## Best Practices for Calculating Importance Scores

In reading a Sawtooth Software article, The Basics of Interpreting Conjoint Utilities, it said, “When summarizing attribute importances for groups, it is best to compute importances for respondents individually and then average them, rather than computing importances using average utilities.” I would like to understand the implications from the two procedures. I tried to calculate in both ways and found that, at least in my example, the most important and the least important attributes are the same from both procedures; however, the remaining attributes in-between have different scores and rank orders. Mathematically, it seems to me both procedures are valid, but I am not sure how to interpret the differences in the results and why one would be better than the other.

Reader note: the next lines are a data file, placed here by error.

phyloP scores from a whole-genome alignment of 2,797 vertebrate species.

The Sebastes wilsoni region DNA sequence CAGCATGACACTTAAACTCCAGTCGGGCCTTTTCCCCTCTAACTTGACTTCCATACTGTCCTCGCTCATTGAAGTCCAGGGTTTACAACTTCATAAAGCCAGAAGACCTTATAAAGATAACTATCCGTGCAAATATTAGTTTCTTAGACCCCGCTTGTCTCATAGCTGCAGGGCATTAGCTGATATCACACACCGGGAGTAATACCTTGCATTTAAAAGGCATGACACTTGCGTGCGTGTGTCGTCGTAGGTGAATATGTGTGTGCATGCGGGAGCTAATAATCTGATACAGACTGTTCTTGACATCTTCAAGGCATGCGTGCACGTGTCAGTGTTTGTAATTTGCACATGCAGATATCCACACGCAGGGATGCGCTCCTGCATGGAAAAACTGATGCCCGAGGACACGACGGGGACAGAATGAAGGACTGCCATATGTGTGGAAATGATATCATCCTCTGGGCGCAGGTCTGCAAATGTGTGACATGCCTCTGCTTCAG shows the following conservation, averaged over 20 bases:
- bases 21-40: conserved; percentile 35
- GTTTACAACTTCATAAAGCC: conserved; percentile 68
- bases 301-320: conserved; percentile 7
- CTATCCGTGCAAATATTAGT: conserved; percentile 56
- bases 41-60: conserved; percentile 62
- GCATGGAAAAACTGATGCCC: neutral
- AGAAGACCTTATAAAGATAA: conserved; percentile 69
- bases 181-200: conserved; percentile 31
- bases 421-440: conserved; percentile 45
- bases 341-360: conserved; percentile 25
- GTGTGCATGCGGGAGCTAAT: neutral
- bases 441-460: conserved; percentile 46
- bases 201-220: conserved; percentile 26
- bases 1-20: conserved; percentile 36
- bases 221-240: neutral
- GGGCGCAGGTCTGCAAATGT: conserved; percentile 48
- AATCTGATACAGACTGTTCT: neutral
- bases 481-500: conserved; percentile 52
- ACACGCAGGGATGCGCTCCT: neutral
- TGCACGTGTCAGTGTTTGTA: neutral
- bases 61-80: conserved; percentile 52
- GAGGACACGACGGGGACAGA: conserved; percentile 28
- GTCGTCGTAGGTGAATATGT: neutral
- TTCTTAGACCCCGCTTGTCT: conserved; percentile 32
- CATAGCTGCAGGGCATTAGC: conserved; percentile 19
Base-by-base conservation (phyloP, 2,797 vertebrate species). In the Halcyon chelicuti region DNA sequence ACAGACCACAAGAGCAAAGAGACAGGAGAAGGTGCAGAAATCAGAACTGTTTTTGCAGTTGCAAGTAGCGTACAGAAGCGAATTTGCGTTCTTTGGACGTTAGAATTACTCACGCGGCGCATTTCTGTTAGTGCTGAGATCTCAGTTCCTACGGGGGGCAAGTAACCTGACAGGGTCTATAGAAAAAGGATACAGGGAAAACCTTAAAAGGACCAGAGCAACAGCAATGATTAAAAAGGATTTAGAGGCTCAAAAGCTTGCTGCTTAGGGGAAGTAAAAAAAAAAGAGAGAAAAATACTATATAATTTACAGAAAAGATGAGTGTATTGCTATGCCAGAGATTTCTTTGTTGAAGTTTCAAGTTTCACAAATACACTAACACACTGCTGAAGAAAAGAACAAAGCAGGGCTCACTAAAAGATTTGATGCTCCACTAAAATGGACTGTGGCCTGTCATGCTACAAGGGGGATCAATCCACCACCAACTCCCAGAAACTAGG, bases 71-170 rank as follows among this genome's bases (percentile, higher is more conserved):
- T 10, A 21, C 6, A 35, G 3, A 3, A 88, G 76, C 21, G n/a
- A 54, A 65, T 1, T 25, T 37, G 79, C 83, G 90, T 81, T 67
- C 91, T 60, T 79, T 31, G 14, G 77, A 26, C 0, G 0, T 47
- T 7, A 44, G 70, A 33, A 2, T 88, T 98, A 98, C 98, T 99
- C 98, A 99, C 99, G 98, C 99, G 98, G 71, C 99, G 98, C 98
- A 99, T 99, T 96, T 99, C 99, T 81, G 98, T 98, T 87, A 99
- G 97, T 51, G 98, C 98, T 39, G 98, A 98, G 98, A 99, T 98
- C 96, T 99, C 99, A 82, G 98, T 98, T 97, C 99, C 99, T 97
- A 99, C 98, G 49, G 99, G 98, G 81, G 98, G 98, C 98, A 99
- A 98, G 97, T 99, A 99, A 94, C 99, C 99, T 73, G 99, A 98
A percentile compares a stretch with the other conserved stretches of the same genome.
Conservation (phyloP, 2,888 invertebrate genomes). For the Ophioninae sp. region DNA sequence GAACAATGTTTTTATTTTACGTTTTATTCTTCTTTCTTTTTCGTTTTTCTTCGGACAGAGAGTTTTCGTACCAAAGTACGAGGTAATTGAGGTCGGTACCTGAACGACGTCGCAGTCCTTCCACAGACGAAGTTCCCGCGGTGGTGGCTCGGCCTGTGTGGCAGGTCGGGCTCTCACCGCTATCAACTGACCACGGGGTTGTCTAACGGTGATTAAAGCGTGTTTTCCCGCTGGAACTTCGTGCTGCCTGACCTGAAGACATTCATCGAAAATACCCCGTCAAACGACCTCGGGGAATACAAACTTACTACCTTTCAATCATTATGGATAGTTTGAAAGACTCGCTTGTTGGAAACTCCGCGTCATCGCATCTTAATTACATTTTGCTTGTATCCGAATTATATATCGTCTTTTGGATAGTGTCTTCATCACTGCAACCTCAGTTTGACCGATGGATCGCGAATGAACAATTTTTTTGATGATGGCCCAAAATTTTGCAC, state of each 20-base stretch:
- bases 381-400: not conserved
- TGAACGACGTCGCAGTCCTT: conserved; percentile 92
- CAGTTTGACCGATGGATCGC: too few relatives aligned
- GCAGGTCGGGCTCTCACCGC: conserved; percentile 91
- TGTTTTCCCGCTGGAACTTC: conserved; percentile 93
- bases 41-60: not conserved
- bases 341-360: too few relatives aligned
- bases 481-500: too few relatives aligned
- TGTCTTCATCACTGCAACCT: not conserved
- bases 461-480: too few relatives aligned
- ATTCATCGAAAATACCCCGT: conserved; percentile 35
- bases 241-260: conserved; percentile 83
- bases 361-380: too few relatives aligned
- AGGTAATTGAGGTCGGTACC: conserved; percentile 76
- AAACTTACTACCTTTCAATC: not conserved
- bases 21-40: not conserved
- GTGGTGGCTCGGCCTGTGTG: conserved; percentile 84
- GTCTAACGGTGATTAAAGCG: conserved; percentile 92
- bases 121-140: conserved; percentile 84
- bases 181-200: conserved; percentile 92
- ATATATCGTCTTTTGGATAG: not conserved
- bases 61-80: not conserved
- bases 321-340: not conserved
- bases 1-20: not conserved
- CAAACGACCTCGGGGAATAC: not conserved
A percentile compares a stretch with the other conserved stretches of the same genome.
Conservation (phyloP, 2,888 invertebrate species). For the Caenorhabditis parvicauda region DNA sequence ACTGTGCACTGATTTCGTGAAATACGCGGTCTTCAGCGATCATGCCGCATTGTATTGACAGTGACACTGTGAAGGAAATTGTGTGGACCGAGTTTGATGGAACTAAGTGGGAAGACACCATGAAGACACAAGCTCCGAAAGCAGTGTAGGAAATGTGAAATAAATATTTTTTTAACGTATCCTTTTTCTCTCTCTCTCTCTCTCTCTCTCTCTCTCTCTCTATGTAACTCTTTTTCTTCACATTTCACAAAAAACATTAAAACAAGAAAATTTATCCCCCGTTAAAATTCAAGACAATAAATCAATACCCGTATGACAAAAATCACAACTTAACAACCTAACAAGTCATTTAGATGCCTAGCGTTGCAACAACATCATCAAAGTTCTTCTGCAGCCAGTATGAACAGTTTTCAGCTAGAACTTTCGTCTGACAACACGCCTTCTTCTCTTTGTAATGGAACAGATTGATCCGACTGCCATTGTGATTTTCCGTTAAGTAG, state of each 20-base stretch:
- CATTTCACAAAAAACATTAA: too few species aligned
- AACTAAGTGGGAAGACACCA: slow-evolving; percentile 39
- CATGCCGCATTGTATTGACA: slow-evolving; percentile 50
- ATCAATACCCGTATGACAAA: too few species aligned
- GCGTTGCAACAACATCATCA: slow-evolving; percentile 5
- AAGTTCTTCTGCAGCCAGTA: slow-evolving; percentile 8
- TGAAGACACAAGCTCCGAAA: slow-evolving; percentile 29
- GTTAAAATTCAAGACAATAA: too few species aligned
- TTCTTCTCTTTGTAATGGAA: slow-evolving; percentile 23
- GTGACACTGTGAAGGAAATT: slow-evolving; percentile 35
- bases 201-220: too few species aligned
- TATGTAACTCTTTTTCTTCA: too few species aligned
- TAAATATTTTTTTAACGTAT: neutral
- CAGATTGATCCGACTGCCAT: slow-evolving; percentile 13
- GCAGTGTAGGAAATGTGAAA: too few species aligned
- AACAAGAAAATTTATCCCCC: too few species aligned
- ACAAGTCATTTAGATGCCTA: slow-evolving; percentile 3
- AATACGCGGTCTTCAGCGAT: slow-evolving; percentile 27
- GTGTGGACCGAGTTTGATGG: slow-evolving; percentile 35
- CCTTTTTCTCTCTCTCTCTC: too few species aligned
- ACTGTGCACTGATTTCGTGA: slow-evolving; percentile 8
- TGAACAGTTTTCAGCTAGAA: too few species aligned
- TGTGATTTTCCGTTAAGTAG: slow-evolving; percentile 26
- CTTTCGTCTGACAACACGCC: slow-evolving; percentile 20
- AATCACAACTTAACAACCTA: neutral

Imagine that you do a study that has two attributes: Brand and Price. Imagine the two brands are Coke and Pepsi, and the two prices are \$1.00 and \$2.00. Imagine that brand is critical to the respondents (more so than price) and that half the respondents love Coke and the other half love Pepsi.

Now, if you compute the importance scores based on average utilities, the average utilities for Coke and Pepsi are tied, so the importance of price will be shown to be 100% and brand 0%. This is obviously wrong, as differences in opinion regarding brand across the sample have caused the signal for brand to wash out in the average.

If utilities are computed at the individual level and the importance scores are computed at the individual level, then it will clearly capture the fact for each respondent that brand is critical (despite the differences in opinion).

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Lighthouse Studio is our flagship software for producing and analyzing online and offline surveys. It contains modules for general interviewing, choice-based conjoint, adaptive choice-based conjoint, adaptive choice analysis, choice-value analysis, and maxdiff exercises.